The importance of randomness

Here are two random items that have drifted by my computer monitor during the past 24 hours.

Random item 1. I imagine Kathy Sierra there in her cool converted airstream office writing book after book. Fortunate for us, every once in a while, she takes time away from that work to share some brilliance on her blog. Like this post on the importance of serendipity.


“Unpredictability. That’s a good thing, mostly. An interface that does what you expect drops away so you can focus on whatever it is you’re using the product to do. While we assume that randomness plays a big role in games, we do our best to strip it from “serious” products and services. But there are plenty of ways to keep a user experience consistent while still supporting–even encouraging–the chance for serendipity. And serendipity is delightful, astonishing, sexy, rewarding, inspiring…”

In another context, I’ve spoken and written about one of the keys to the long-term success of a magazine is the ability of its editors and designers to manage the book with consistency and predictability, but to constantly surprise and delight readers with new ways to experience the magazine. One of the most predictable magazines I know, the New Yorker, surprises its readers constantly, but often in tiny, subtle ways that only a few keen observers may ever notice — the “hidden Mickey” approach*. (I’ve said that in other parts of our lives, the mixture of dependability and surprise is called “romance.'”)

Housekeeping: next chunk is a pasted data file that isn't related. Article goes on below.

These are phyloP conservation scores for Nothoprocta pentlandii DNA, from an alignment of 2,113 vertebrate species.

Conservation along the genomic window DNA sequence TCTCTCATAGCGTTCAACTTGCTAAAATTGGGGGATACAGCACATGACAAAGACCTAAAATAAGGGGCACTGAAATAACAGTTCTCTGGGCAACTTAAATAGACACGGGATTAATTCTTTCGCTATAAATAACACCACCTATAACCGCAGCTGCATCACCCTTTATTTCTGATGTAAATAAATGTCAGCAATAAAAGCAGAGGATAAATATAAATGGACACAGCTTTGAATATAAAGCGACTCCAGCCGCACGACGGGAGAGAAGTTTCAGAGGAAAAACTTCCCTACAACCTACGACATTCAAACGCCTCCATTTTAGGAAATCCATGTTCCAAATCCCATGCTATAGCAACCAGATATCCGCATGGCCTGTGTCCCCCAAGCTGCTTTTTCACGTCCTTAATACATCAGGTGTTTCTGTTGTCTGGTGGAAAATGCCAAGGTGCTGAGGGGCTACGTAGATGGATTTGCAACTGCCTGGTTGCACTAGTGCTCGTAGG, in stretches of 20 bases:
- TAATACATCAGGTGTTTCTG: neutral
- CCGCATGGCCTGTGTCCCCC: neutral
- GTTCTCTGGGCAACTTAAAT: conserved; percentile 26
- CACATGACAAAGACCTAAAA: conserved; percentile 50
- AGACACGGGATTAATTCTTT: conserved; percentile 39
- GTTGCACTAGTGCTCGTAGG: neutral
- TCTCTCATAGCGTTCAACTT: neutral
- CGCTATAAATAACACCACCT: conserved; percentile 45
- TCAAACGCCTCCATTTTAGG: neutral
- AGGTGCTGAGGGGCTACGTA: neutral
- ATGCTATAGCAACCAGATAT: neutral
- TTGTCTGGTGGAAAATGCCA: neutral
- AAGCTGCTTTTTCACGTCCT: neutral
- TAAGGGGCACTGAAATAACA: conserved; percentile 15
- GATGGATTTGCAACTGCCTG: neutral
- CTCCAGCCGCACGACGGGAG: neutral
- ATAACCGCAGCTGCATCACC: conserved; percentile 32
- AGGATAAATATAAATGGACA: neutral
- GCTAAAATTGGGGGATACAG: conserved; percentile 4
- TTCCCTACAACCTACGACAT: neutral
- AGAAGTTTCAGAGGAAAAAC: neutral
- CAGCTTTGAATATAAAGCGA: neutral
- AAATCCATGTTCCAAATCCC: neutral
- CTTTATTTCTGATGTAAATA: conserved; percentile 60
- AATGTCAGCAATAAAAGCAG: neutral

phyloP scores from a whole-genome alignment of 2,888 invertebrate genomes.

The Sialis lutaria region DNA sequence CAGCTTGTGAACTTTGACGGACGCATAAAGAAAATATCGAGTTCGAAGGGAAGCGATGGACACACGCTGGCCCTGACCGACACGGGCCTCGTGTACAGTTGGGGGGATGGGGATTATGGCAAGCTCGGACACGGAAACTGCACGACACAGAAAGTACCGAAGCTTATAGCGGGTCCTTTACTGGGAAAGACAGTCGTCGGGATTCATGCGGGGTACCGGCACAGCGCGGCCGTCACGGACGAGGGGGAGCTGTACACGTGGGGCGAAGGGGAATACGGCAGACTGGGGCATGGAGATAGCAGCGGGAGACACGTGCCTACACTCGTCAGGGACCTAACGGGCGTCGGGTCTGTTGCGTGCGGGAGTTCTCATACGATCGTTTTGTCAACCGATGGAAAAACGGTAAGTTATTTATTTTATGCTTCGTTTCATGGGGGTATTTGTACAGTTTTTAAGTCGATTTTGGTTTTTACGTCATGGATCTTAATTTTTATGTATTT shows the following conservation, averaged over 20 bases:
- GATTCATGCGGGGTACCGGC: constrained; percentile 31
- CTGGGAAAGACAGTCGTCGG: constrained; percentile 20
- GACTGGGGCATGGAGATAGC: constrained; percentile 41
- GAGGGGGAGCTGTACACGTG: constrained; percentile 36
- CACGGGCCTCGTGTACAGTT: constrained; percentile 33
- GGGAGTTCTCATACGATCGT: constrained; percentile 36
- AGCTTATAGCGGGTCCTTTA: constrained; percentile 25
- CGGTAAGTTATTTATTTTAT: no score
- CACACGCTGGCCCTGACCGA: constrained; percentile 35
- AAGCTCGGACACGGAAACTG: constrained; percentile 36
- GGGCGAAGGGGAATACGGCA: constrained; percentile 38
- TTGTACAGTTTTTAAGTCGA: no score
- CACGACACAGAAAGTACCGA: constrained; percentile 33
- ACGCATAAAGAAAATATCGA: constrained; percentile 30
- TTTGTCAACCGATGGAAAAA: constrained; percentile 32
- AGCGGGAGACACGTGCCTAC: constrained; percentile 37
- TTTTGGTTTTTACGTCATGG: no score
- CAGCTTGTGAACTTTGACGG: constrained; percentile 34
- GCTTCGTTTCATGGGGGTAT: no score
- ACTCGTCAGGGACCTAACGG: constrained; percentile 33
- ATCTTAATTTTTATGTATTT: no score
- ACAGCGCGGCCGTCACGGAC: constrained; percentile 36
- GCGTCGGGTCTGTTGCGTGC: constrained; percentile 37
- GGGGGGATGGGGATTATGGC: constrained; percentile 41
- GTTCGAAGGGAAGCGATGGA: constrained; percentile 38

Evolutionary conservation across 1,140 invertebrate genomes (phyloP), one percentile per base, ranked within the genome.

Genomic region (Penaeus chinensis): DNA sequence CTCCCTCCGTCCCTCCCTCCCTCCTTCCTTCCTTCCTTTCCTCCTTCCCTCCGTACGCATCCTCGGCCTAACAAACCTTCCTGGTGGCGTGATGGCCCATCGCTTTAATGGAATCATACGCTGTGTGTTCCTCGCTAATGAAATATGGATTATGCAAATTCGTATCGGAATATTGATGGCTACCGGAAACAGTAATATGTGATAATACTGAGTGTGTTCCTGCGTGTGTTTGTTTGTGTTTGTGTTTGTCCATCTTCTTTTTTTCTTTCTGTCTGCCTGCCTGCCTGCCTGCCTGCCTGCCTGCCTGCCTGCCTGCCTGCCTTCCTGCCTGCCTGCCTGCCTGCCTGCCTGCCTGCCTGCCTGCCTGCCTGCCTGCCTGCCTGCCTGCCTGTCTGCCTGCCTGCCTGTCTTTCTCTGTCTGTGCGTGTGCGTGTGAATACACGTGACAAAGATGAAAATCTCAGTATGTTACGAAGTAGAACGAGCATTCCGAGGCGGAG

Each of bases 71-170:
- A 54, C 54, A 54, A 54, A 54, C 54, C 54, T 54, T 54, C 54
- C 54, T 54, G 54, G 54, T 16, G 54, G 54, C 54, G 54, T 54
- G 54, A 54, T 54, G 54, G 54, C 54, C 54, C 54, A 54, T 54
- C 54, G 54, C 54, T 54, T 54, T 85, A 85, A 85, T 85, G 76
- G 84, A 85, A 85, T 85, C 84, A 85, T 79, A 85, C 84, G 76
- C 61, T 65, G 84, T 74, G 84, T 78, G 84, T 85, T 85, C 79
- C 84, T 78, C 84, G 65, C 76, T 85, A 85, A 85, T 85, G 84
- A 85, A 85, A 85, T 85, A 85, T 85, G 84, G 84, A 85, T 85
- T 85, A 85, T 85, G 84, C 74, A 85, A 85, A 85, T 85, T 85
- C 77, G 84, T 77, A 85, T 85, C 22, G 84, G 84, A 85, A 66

Random item 2. Because my eclectic interests are the only glue bonding together the stuff appearing on this personal weblog, I enjoy some serendipitous results when I go off the topics of magazines and social media and do something like post a review of Michael Lewis’ great book, Blind Side. My review led to an e-mail from Russ Roberts, an economics professor at George Mason University who pointed me to his podcast,, and to the interview with Michael Lewis he posted yesterday on “The Hidden Economics of Baseball and Football.” Seeing that it was over an hour long, I thought there was no way I’d last through it, but still downloaded it to sample on my short drive home last night. Call me a geek, but I couldn’t turn it off. If you’re a fan of Michael Lewis’ ability to weave fascinating stories from sports you may not even follow, or if you have any interest in how value is often hidden within arcane statistics, you’ll find this interview riveting. I did. And you don’t have to be a baseball fan, football fan or fan of statistics to enjoy it (but if you hate all those topics, you may find it a wonderful sleep aid). Thanks Professor Roberts for letting me know about your great interview.

*To end this random post, I’d like to submit the following random thought: The next time a debate erupts among Wikipedians over whether or not to delete an entry of an individual who is pivotal in the development of some technology or philosophy or industry, I think the benchmark for comparison should be: If we have the bandwidth to devote 1,000 words to obscure Disneyland marketing gimmicks, don’t we have the bandwidth to devote to individuals who play pivotal (yet perhaps obscure) roles in the development of technologies, trends and movements?

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